From Jabhat al-Nusra to Jabhat Fateh al-Sham

From Jabhat al-Nusra to Jabhat Fateh al-Sham : Nusra breaks its ties with Qaidat al-Jihad

Nusra Front (Al-Qaeda in the Levant) is no longer a branch of Qaidat al-Jihad (AQ), led by Ayman al-Zawahiri and his two deputies. The disengagement is official now, waiting for the public announcement. Nusra envoys were sent to various branches and to the Qaidat al-Jihad leadership to inform these about the decision: not to consult or to seek advice, because the decision had been taken.

The Shura Council had been meeting along with dozens of leaders of Nusra first and second level of command, and deliberating on the matter of breaking ties with AQ for some time now with scholars, before they reached a consensus. It was agreed “in the interests of the Islamic nation and Sham, the disengagement was approved to eliminate all excuses and pretexts from the infidels (the United States and Russia), to prevent the destruction of the Syrian opposition forces, and to avoid weakening Muslims. The ideology and doctrine remain untouchable even if the organizational belonging to AQ has ended. The AQ old guards were consulted and the official pronouncement will be delivered in due course once all administrative procedures have ended”.

Is breaking allegiance with AQ considered a betrayal?

Nusra sources consider that the allegiance of Nusra Emir Abu Mohammed Joulani to his Qaidat al-Jihad Emir Ayman al-Zawahiri is “pledge of war and struggle in the cause of God” (bay’at Kital fi sabil Allah). It may certainly be revoked when important barriers are present, preventing its continuity, and to dismiss a greater danger for the Islamic nation (Ummah), prevailing on the interests of the individual and the organization. This is an extraordinary pledge of allegiance, not a general pledge of allegiance. Therefore, it is not considered wrong-doing or betrayal. Nusra group is different from Qaidat al-Jihad. AQ has no army, nor the responsibility to rule and administrate a population, offer services, handling infighting among other groups, having to co-exist with secular groups and those from all walks of life and beliefs: it doesn’t have a front line facing an enemy and is not exposed to daily temptation as is the case of Jabhat al-Nusra. These are the daily challenges Nusra has had to confront daily in Syria. Nusra can be patient until Islam dominates, after repelling the greater danger, which is represented by the Syrian regime.

A new name circulates among Nusra fighters, Jabhat Fath al-Sham (JFS). Obviously, the leadership has instructed Nusra mujahedeen to be active on social media and prepare the ground so the big announcement (of breaking the ties with AQ) won’t come as a surprise, nor appear a wrong move. The choice of name is also thoughtful, indicating that the objective is still the “liberation of Syria”. After all, all foreign fighters came for that purpose, even if they came also to establish an Islamic Emirate. That last particular point has not been raised or tackled and it would be very difficult for the new “JFS” to hold its promises in this respect.

However, Nusra says the new name was chosen because it is believed the US and the UN will not include the new organization on the list of terrorism, and therefore won’t target it. Nusra is convinced “Russia and the US will be confused about the next move and will hold their guns back. This will give Nusra and the other rebels an opportunity to unite, avoiding being weakened by air strikes and consolidating the internal front. The danger of the “crusaders” (US) is greater than the one of khawarij (ISIS). Therefore it was essential to break the ties and change the name”.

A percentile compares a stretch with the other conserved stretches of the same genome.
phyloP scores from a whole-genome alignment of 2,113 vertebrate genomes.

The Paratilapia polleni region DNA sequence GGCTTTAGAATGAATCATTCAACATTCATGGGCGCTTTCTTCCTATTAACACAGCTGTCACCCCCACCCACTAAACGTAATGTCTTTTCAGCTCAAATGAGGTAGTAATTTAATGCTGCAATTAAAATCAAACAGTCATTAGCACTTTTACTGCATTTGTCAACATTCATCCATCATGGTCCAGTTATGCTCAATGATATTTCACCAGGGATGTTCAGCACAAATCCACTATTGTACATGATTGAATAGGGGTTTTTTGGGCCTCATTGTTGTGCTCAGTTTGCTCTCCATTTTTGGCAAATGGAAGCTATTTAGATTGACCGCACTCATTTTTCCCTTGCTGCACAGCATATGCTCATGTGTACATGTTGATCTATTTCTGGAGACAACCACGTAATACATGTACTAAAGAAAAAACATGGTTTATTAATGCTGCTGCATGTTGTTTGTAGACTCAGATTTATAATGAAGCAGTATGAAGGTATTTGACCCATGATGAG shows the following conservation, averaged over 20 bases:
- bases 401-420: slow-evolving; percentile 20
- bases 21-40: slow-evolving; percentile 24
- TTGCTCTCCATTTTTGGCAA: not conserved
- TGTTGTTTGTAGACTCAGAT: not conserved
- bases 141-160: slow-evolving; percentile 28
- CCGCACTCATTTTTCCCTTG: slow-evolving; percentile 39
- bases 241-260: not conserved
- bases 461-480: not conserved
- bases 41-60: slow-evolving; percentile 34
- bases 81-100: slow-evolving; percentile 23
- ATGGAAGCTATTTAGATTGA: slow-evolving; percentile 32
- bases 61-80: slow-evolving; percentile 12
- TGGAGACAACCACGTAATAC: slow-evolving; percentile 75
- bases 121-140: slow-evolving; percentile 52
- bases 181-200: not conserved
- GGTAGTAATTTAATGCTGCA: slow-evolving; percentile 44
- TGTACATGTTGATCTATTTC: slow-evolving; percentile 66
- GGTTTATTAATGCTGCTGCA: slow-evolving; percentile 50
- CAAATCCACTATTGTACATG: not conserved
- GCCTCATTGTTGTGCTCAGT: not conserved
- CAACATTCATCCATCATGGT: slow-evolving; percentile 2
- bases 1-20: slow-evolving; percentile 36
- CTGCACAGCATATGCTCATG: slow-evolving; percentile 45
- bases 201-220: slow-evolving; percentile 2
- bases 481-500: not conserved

AQ lost one of its most important bases in the Middle East when, several months ago, Zawahiri asked all Mujahideen to migrate to the Levant and that became their new Kibla (Muslim direction of prayer), unless it is the same Zawaheri who approved the step, following intensive consultation between Sham and Khorasan. If Nusra believes that its new change won’t dilute its members with other groups or seduce many away from it in time of peace (the long cease-fire) it is certainly mistaken. An internal dispute among various different groups is a well-known behavior when no battles are uniting men. The groups do indeed have sponsors, who have different agendas and plans for Syria.

Nusra has responded to the call of the countries of the region who were influenced by the US request. This means the US is enjoying its greatest victory over AQ (without firing a single bullet) by triggering a break of Nusra ties with its Emir in Khorasan. Nusra will certainly not return to AQ in a yo-yo movement, now that it is declared a Syrian group with around 2000 foreign fighters (ff), still, among its ranks. Will these remain and accept the new clothes Nusra is wearing? Are the Muhajereen (ff) going to leave Syria, split or join ISIS? Are the various opposition groups going to unite? Are the US and Russia going to accept this new theatre where a name change does not dictate a change of creed, doctrine and objectives?

These are questions no one can answer today, waiting for the new Leader (no longer Emir perhaps) of JFS Abu Mohammed Joulani, to officially declare the disengagement with AQ, soon. He has already sent his electronic social media army ahead to prepare the ground and leak information: Nusra are the most disciplined and controlled fighters, especially on social media, not leaking unwittingly any information unless instructed to do so.

There is no doubt that the coming days will be exciting and interesting in the Levant.

This article was originally published by Al-Raï on July 26, 2016 (Elijah J. Magnier, Al Rai Chief International war Correspondent) and is reprinted here with permission.

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